Infrasound and Seismic Analysis of the SpaceX Falcon9 Explosion Sequence of 1-September-2016

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During a static launch test on 1-Sep-2016 at Kennedy Space Center, a SpaceX Falcon 9 rocket exploded causing loss of the rocket and the payload, and extensively damaging the launch complex. The sequence was captured by a 3-element infrasound array and a broadband 3-component seismometer at the Astronaut Beach House, just 0.87 miles (1.4 km) from the launch pad.

Manual picking identified 153 impulsive airwave signals over a 26-minute interval and these were compared to video recordings of the sequence. The explosion onset consisted of a moderate signal on both seismic and infrasound (52 Pa) instruments. This corresponds to the rupture of the second-stage fuel tank. We found no signals before this, so we do not believe that there was an external cause. The primary fuel tank ruptured 4 seconds later and was the strongest event by far, producing an infrasound signal that exceeded 1400 Pa (~2000 Pa in reduced pressure). The seismic signal consists mainly of air-coupled Rayleigh waves with frequencies of 5-23 Hz.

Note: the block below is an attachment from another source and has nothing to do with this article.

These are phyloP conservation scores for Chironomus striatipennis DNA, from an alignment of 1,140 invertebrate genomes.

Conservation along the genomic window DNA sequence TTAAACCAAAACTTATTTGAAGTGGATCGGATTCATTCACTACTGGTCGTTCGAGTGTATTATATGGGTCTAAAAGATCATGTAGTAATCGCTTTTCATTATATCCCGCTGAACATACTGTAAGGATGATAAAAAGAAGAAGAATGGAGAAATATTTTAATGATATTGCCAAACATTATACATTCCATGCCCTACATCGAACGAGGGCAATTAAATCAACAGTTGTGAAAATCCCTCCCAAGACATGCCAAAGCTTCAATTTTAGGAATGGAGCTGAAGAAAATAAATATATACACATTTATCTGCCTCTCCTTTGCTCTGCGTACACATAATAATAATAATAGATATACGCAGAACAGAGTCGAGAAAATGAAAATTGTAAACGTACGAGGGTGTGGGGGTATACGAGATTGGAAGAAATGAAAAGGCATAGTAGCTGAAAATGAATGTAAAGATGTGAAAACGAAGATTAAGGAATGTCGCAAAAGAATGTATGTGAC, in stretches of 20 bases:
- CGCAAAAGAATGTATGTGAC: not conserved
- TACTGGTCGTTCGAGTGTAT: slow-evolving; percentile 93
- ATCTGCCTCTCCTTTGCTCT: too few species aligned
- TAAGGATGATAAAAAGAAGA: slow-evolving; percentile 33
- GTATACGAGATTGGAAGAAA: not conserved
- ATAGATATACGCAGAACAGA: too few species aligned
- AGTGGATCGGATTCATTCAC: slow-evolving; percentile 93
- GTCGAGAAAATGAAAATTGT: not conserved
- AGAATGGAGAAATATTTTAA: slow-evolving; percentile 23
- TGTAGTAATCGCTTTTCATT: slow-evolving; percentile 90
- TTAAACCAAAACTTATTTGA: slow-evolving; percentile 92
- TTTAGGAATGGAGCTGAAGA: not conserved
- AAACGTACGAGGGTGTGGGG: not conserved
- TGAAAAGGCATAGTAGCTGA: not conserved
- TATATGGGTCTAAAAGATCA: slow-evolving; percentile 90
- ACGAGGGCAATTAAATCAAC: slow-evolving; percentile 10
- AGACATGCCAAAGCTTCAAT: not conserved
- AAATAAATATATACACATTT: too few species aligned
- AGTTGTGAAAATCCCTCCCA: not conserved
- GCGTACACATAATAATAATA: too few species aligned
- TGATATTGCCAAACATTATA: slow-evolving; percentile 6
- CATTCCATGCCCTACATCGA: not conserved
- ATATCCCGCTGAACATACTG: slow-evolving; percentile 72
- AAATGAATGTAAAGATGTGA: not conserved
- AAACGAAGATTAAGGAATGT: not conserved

The infrasound events occurred in four clusters. The first cluster included the onset and main events and 46 smaller events. This was followed by several minutes without infrasound signals during which a 3.5 minute continuous seismic vibration occurred. Cluster 2 consisted of 4 events ranging from 117-256 Pa. Cluster 3 comprised 96 events of 7-78 Pa. Cluster 4 consisted of 5 events with overpressures of 23-63 Pa. Gaps of several minutes without infrasound and seismic signals occurred between clusters 2 and 3, and 3 and 4. In terms of energy, the main event dominated; in terms of numbers, cluster 3 had the most infrasound events.

The seismic and infrasound data are complementary to video recordings of the explosion, and provide additional characterization that may be useful to interpret the sequence of events. Because of the proximity of our array to this rocket explosion, our dataset may be unique.

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Presented at the AGU Fall Meeting on December 14, 2017 in New Orleans, LA